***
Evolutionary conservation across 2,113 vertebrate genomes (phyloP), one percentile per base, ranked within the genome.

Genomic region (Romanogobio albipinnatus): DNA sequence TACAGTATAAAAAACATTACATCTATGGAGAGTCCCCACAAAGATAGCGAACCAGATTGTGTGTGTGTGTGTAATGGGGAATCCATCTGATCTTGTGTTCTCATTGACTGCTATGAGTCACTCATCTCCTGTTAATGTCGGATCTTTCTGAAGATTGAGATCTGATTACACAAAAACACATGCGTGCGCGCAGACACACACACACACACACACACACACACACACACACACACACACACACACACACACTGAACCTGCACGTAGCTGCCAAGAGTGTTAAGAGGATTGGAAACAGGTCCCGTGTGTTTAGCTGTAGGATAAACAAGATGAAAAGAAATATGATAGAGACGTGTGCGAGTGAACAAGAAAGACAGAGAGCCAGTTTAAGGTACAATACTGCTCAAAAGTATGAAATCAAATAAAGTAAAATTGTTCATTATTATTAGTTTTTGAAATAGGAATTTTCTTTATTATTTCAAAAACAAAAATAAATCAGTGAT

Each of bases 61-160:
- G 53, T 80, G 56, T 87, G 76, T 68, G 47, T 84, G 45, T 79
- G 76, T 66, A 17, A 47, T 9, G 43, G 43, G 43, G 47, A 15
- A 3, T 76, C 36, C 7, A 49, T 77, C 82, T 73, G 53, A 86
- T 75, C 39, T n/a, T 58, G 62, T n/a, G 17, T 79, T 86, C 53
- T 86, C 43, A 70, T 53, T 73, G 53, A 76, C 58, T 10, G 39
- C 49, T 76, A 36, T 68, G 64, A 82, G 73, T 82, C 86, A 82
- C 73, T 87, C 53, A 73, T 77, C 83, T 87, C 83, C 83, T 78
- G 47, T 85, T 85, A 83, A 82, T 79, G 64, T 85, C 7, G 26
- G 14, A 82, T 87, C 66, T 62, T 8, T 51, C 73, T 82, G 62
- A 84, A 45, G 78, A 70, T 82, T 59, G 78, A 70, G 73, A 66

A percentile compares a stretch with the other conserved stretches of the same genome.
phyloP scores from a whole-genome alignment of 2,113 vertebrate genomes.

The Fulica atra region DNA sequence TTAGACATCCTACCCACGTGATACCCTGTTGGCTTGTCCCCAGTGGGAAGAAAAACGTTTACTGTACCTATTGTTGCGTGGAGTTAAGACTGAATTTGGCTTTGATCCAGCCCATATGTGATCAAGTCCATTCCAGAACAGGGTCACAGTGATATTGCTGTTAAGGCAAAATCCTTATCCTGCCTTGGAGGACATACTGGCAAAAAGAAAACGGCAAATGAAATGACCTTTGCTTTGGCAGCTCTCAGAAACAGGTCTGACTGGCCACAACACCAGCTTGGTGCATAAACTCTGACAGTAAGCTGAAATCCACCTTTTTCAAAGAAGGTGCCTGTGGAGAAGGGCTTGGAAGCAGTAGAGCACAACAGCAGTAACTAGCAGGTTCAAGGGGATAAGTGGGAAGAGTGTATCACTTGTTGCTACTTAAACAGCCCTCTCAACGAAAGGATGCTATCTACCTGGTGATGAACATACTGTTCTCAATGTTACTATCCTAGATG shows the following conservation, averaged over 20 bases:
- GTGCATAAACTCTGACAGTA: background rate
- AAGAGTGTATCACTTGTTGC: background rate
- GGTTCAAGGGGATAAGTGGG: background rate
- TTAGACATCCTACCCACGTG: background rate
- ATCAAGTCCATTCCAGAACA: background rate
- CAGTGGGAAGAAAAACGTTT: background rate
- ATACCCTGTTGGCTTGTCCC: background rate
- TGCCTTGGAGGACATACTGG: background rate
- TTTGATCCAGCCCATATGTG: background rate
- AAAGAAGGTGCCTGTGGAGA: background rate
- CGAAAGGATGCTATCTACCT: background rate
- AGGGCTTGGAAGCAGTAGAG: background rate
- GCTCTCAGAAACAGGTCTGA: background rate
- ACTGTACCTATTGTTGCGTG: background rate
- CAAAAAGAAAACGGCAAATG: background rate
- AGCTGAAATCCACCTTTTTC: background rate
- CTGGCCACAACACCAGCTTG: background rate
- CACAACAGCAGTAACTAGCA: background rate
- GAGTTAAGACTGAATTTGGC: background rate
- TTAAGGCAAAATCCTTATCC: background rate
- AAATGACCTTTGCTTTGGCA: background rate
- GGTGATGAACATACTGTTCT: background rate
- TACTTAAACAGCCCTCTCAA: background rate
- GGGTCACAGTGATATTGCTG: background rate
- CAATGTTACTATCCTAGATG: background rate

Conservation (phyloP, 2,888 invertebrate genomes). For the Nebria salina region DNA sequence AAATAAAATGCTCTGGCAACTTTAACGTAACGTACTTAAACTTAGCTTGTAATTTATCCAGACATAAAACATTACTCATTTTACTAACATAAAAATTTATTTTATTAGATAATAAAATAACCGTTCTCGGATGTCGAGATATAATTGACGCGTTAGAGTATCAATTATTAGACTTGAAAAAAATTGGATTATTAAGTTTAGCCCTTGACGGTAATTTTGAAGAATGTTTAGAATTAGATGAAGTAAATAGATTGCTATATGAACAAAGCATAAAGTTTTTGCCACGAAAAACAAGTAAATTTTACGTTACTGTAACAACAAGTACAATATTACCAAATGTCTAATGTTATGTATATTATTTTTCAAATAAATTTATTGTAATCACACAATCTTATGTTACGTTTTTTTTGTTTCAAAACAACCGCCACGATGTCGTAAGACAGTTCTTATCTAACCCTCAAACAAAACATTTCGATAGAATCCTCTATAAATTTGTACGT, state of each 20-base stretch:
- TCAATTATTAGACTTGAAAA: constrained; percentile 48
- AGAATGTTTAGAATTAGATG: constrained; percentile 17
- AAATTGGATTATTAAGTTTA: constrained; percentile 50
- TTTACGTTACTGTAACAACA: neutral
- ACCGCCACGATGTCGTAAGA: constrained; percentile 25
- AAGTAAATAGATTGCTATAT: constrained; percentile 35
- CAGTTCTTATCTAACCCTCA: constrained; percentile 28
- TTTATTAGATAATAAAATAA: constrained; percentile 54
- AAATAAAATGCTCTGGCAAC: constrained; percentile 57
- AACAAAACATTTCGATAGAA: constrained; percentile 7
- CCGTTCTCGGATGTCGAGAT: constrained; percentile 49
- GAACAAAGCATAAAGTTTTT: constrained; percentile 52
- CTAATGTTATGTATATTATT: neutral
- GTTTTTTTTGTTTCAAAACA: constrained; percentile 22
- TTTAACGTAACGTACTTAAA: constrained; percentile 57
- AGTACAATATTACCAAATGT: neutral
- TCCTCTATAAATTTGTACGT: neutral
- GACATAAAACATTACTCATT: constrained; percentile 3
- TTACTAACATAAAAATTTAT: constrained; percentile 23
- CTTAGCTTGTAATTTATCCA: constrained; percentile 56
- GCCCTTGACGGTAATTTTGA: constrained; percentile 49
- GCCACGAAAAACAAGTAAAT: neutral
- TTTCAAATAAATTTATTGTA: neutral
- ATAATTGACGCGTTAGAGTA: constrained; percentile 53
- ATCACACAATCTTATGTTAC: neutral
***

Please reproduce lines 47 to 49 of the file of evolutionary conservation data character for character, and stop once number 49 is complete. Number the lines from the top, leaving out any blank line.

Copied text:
- ACCGCCACGATGTCGTAAGA: constrained; percentile 25
- AAGTAAATAGATTGCTATAT: constrained; percentile 35
- CAGTTCTTATCTAACCCTCA: constrained; percentile 28